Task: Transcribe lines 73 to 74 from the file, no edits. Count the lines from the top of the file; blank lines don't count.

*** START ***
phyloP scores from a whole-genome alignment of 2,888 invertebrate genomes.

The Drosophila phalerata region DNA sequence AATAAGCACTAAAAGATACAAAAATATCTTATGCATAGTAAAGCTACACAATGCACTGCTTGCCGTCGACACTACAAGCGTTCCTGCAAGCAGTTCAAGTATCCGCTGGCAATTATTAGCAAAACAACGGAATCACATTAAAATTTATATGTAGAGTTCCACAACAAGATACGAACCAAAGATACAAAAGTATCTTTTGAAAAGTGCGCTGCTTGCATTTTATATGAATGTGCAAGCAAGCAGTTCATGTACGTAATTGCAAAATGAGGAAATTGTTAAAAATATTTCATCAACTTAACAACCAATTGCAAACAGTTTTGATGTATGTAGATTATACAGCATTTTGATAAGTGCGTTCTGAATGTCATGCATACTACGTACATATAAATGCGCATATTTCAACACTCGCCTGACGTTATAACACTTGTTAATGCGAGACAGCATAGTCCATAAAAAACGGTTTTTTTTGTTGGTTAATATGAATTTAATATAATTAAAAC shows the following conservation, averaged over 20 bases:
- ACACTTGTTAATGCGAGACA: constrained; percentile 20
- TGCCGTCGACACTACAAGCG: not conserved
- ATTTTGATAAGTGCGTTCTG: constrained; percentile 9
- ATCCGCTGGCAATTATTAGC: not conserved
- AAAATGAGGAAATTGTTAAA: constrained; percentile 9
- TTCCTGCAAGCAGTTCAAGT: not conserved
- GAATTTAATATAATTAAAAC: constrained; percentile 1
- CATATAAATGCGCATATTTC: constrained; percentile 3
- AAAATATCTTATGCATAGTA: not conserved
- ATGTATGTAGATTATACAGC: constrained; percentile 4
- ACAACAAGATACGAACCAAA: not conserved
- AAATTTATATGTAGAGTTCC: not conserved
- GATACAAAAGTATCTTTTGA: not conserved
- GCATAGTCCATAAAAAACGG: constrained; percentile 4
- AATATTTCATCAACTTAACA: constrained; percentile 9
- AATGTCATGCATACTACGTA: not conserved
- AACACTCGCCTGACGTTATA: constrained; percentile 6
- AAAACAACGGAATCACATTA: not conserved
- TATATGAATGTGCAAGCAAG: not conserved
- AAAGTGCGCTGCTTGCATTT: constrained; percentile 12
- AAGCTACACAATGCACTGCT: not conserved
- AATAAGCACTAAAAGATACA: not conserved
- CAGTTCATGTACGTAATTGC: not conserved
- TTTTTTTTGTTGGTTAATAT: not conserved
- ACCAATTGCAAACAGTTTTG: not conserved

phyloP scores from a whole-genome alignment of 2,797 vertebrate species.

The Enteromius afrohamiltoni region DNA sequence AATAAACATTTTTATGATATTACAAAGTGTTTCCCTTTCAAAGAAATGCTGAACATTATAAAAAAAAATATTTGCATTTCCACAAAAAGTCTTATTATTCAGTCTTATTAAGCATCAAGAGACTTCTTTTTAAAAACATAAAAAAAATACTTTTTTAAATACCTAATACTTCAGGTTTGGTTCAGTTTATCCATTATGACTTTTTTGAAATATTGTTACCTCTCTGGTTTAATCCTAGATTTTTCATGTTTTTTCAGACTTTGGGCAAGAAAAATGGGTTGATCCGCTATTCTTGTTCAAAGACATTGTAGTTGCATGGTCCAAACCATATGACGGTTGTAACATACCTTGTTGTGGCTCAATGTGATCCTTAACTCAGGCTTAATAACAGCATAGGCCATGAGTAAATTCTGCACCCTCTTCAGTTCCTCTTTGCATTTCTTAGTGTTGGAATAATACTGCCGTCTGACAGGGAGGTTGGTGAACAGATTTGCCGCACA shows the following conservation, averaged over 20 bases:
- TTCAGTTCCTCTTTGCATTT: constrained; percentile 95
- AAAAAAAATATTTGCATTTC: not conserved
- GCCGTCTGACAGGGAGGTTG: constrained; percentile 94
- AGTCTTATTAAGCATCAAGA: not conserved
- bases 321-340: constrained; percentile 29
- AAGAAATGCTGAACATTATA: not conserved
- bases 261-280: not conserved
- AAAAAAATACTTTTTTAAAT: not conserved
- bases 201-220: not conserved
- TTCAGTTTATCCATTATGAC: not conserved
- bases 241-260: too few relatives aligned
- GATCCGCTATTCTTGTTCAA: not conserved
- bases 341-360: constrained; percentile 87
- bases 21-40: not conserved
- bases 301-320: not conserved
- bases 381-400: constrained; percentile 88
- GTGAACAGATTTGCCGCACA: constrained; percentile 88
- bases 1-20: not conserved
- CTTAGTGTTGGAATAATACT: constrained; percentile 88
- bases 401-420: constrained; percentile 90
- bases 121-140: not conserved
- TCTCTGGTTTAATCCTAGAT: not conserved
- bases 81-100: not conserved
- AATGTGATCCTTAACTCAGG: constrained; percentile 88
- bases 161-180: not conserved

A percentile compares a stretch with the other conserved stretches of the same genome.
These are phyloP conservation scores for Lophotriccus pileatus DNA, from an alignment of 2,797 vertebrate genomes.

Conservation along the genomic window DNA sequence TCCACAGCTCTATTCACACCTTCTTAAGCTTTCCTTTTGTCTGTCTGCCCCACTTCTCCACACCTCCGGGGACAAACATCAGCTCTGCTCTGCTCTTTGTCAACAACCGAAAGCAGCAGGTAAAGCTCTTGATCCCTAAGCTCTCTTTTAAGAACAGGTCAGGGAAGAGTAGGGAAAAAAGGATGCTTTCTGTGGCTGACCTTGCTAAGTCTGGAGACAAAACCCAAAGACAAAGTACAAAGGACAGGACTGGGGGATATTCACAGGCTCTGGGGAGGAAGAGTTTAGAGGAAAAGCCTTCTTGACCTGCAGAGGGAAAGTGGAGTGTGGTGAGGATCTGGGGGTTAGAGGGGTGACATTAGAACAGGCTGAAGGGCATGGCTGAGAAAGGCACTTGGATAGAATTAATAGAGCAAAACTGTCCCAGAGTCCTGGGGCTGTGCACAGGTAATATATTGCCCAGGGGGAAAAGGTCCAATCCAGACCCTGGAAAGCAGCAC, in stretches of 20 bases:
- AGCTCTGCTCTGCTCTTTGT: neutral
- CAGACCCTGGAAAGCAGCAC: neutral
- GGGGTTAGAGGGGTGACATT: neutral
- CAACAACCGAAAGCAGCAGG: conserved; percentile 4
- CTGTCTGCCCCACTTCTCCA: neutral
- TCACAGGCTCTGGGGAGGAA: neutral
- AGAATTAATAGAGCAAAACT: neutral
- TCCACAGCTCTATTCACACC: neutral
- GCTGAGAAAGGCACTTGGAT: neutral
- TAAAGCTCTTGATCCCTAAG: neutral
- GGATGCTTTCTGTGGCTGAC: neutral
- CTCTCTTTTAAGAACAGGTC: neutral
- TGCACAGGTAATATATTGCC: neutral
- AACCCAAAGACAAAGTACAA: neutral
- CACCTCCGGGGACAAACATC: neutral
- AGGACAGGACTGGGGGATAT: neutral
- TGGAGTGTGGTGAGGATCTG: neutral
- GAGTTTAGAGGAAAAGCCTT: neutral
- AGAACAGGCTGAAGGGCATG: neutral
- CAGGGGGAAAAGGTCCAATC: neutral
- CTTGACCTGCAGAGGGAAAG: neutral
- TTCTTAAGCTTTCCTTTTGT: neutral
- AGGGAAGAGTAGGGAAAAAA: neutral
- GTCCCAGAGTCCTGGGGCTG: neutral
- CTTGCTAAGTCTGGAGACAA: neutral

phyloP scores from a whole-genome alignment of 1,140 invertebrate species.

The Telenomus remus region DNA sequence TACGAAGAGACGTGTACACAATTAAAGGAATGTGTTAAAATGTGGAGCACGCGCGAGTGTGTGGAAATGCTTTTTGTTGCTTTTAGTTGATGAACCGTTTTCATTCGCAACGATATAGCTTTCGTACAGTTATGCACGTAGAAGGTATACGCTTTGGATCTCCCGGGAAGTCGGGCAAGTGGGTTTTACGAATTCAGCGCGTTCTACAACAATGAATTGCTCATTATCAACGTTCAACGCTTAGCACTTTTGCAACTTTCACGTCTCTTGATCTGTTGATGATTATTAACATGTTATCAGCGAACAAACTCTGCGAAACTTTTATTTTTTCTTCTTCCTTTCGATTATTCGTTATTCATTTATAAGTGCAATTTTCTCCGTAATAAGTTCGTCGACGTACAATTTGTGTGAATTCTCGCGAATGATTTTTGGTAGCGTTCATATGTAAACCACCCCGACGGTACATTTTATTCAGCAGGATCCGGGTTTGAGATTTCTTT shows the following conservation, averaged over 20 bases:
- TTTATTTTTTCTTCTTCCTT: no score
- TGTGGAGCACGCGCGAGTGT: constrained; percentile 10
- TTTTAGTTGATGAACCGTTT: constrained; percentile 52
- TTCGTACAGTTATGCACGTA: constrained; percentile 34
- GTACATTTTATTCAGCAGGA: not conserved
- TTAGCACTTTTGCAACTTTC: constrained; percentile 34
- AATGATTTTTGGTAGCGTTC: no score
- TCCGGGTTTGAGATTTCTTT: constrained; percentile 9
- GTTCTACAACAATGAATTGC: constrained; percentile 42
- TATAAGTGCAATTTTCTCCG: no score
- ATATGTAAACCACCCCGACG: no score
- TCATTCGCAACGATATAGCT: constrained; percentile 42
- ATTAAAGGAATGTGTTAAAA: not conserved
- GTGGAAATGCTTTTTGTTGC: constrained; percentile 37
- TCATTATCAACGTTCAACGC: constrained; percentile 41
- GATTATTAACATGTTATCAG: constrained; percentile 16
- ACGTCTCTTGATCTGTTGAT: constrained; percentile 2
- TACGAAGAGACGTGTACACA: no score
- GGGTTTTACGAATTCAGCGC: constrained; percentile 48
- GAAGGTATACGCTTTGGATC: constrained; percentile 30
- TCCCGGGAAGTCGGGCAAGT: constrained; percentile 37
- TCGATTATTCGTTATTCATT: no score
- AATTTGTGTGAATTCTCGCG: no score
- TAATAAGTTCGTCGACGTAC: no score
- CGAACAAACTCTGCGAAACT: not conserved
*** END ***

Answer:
- AGGACAGGACTGGGGGATAT: neutral
- TGGAGTGTGGTGAGGATCTG: neutral